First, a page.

The principles of written business communication:
The well-known saying, “Time is money,” is well-known because it’s true. Nobody – especially a business person – wants his time wasted, so be sure your purpose is clear and that what you write is worth taking the time to read.
CLARITY AND CONCISENESS
There is a time and a place for creative figures of speech and poetic turns of phrase, but rarely is a business letter that time or place. The priority in business writing is the effective communication of specific information. Avoid wasting words and be precise with the ones you choose.
AWARENESS OF AUDIENCE
Know the audience you are writing to. It makes a difference whether you are communicating with a customer service representative, a long-time co-worker, or a potential new client. Beware of phrases and expressions that could be misunderstood or offensive. Know what your reader needs and wants to hear, and allow that knowledge to shape your writing.
One tricky aspect of writing is that tone (i.e., the attitude of the writer toward his subject or audience) can easily be misinterpreted. Avoid sarcasm. Be aware that a letter can sound colder and more severe than you may intend. Pay attention not only to what is said, but how your words may be interpreted. Do not be overly informal or familiar.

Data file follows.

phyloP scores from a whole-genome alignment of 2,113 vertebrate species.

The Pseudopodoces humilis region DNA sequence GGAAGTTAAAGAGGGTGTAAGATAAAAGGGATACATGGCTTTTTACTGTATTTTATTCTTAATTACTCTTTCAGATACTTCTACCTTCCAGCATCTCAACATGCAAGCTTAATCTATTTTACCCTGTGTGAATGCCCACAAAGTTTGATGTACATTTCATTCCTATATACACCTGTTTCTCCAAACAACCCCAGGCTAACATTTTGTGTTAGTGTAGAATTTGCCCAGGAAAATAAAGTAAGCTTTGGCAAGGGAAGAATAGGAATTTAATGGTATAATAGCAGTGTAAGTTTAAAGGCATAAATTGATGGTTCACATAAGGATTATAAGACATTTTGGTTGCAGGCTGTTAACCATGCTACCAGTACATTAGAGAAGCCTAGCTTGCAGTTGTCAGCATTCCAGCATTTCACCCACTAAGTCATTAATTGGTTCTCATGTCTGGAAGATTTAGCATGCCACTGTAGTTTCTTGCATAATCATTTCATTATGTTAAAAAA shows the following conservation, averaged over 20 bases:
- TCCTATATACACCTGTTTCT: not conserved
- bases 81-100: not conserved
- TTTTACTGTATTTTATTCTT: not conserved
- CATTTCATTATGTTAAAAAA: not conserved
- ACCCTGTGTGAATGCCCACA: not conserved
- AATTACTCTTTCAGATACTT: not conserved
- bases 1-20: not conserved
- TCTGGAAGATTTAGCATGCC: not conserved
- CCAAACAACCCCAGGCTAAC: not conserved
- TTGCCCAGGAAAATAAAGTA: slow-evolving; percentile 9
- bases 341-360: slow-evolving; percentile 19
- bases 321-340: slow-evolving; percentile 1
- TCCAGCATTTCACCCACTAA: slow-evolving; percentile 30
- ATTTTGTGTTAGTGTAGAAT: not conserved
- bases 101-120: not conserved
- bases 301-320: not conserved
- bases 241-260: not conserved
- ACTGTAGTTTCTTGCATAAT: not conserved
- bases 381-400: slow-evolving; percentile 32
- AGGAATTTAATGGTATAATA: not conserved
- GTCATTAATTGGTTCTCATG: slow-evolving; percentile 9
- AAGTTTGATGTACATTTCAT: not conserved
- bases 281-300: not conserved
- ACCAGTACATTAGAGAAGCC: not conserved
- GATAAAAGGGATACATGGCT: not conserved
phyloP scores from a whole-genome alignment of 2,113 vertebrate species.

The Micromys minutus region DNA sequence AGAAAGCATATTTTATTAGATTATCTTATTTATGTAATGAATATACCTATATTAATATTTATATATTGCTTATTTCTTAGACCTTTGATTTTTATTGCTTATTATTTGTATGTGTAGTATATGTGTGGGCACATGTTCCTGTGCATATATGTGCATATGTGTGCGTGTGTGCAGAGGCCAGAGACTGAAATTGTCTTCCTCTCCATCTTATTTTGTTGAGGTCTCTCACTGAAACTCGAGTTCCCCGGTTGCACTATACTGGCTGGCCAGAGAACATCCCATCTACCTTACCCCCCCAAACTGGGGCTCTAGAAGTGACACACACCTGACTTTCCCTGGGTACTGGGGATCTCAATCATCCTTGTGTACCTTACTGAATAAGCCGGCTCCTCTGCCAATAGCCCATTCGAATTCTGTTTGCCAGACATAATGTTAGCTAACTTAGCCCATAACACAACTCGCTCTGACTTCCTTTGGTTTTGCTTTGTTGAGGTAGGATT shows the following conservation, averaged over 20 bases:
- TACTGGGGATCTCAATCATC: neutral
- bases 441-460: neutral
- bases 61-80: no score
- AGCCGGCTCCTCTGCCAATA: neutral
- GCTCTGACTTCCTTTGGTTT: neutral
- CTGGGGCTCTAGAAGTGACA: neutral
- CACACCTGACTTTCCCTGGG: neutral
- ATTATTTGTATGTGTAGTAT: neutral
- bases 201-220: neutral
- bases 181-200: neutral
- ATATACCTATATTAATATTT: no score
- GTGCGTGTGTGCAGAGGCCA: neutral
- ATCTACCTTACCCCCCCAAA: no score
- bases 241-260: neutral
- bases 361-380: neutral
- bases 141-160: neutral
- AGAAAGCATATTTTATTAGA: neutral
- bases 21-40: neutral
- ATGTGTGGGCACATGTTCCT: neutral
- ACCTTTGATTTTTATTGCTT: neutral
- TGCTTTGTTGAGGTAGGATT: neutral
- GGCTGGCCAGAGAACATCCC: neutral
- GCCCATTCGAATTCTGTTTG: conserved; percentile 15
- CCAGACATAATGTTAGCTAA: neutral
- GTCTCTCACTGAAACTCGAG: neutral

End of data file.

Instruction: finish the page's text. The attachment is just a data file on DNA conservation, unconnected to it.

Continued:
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ATTENTION TO FORM
Business letters, proposals, memos, and many other types of business writing require particular formats. Adhering to standard form eliminates confusion and helps the reader quickly identify the purpose of the document. Attention to details of form is more important in business writing than most other kinds of writing.
In many ways writing in a business setting is less demanding than other kinds of writing. There is little pressure to be creative or particularly original. You are not creating art, after all; you are using the written word for its most basic...